Tim Anderson, a professor of theology and biblical studies at Corban University, has written a book that is much needed within the church today. Sadly, the Charismatics and Mystics have hijacked the concept of Intimacy with God and created confusion on the issue of intimacy with God. As a Bible Teacher and Women’s Ministry Leader, I can testify it is in books written for women. It is bothersome at the very least and can be harmful to the believer as well.

Anderson begins by reminding us that one’s “approach must not merely be a sound exposition of the biblical theme of intimacy with God. Our knowledge must be intimate and move us toward Him.” In other words, we must apply what we learn about the subject. I appreciate this reminder, as so often we have head knowledge without heart knowledge, or we have a sincere yet misdirected (deceived) heart without head knowledge. Anderson also warns we must “be careful to examine intimacy with God within the context of biblical theology.”

Anderson relays to the reader that while intimacy is not mentioned in most Bible translations, that does not invalidate its importance. Anderson then provides the reader with a helpful working definition of intimacy with God: “the movement of God and Christians toward a place of true knowledge and close contact.” Working from that definition, he then skillfully describes movements found in Scripture promoting the process of growing closer to God: “Seeking, turning, and coming.” He shows each of these concepts in Scripture to see what it looks like played out in the book of Truth. Anderson’s book will also aid the reader in understanding how various attributes of God play into this divine intimacy.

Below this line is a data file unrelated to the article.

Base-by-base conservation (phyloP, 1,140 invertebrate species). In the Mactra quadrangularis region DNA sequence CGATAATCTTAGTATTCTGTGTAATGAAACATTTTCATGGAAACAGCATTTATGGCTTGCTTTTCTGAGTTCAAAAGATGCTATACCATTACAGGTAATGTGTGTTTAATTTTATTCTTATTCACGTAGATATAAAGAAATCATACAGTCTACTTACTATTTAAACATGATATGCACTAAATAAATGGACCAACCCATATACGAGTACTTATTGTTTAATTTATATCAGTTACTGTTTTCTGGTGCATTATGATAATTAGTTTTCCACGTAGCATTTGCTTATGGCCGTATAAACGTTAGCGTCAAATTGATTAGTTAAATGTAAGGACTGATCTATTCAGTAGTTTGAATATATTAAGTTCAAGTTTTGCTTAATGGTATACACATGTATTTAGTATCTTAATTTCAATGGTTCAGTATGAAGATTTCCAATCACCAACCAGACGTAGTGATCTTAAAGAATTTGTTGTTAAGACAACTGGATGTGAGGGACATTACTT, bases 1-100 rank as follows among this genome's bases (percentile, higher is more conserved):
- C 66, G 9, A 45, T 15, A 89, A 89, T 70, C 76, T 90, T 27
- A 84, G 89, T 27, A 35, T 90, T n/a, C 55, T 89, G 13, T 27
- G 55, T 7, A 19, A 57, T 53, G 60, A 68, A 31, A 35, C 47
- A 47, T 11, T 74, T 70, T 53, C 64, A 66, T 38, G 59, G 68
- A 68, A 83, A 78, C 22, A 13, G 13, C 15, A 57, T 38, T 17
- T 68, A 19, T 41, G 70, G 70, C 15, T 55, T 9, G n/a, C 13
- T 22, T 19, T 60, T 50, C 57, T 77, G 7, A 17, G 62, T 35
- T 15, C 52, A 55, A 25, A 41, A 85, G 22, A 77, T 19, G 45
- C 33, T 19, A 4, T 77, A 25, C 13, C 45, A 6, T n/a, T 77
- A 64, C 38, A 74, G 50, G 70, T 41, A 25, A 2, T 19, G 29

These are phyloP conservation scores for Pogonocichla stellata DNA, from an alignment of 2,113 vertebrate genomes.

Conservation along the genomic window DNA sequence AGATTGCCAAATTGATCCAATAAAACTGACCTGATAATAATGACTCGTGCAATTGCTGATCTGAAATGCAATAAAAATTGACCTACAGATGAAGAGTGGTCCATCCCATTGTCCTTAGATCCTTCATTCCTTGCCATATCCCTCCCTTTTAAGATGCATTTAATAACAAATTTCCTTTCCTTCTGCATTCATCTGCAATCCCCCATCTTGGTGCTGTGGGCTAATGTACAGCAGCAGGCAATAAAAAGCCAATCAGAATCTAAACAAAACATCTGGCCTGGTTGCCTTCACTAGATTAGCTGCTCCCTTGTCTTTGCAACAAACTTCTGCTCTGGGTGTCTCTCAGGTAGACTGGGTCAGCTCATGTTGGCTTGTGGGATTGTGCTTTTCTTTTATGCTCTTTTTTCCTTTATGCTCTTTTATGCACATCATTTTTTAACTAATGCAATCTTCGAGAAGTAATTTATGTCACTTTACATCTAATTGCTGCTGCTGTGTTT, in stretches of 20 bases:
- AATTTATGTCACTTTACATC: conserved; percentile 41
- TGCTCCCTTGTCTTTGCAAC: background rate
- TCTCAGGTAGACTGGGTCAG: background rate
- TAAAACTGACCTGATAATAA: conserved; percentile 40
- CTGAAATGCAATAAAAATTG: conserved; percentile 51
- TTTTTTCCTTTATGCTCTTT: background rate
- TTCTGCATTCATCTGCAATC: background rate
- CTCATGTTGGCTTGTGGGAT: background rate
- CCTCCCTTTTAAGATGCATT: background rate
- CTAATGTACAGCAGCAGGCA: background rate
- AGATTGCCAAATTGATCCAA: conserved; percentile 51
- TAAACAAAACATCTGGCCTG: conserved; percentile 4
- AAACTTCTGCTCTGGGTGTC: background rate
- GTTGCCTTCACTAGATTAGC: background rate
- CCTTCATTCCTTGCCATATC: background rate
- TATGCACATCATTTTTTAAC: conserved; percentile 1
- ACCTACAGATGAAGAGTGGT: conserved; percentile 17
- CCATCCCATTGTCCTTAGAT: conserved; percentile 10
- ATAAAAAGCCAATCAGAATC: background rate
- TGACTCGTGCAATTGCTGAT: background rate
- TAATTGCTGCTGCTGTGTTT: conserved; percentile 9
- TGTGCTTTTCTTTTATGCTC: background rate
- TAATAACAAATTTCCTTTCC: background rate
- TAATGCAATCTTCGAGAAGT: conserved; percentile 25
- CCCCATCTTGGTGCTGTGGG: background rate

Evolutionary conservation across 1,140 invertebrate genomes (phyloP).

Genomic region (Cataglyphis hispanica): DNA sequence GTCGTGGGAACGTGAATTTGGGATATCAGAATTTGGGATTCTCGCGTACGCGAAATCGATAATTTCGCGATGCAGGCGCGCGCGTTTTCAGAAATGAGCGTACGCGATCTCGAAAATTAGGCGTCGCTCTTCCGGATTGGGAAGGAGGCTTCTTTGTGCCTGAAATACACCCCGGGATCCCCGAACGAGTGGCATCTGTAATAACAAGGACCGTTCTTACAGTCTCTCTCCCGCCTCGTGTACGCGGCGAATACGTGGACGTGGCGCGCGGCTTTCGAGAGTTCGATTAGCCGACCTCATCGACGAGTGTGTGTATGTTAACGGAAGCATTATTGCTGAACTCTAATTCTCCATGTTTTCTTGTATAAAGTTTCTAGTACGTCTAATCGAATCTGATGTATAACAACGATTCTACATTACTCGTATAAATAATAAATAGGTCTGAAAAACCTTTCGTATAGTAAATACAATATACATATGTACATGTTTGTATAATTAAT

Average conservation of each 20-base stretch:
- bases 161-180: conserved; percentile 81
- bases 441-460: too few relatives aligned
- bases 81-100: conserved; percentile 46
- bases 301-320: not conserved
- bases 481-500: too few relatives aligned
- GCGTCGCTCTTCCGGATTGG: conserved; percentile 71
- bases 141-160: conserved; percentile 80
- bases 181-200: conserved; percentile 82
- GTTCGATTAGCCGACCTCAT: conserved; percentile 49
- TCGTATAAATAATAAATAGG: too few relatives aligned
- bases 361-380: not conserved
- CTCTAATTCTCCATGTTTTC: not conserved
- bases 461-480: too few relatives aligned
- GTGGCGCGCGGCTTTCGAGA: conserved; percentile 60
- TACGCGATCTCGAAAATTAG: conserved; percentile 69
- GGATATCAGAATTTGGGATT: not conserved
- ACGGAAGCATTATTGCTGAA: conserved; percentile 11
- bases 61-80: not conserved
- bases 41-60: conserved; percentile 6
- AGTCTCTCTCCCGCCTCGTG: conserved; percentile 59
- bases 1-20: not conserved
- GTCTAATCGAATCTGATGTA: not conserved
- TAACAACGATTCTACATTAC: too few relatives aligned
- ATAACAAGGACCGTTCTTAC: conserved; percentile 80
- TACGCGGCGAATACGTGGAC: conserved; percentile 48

After expressing the importance of sound theology being the source of biblical intimacy, he also rightly helps the reader understand that before we can experience intimacy, we must understand estrangement. He takes us to the Fall. Universal estrangement took place in the Garden of Eden when Adam and Eve did not trust in God’s word regarding the “tree of the knowledge of good and evil.” The consequential wickedness, worldliness, and opposition and schemes of the enemy, as well as personal distractions and fear we encounter further promote the estrangement that began in the garden.

A personal highlight of the book was found in Chapters Four and Five. I thoroughly enjoyed learning of the different views of how anthropomorphisms are interpreted and viewing Scripture’s anthropomorphisms in light of God’s character and communication of intimacy.

Anderson is careful to warn against taking anthropomorphism’s too far as William Young did in The Shack. Instead, he encourages readers of Scripture to draw “timeless theological truths from anthropomorphisms…as a framework from which God who is beyond our comprehension becomes a person…one whom we can trust and love.” As he continued in detail to show Scripture’s use of anthropomorphisms in detail, I was encouraged to slow down and think specifically about God’s eyes, ears, face, hands and feet in my personal time in His Word.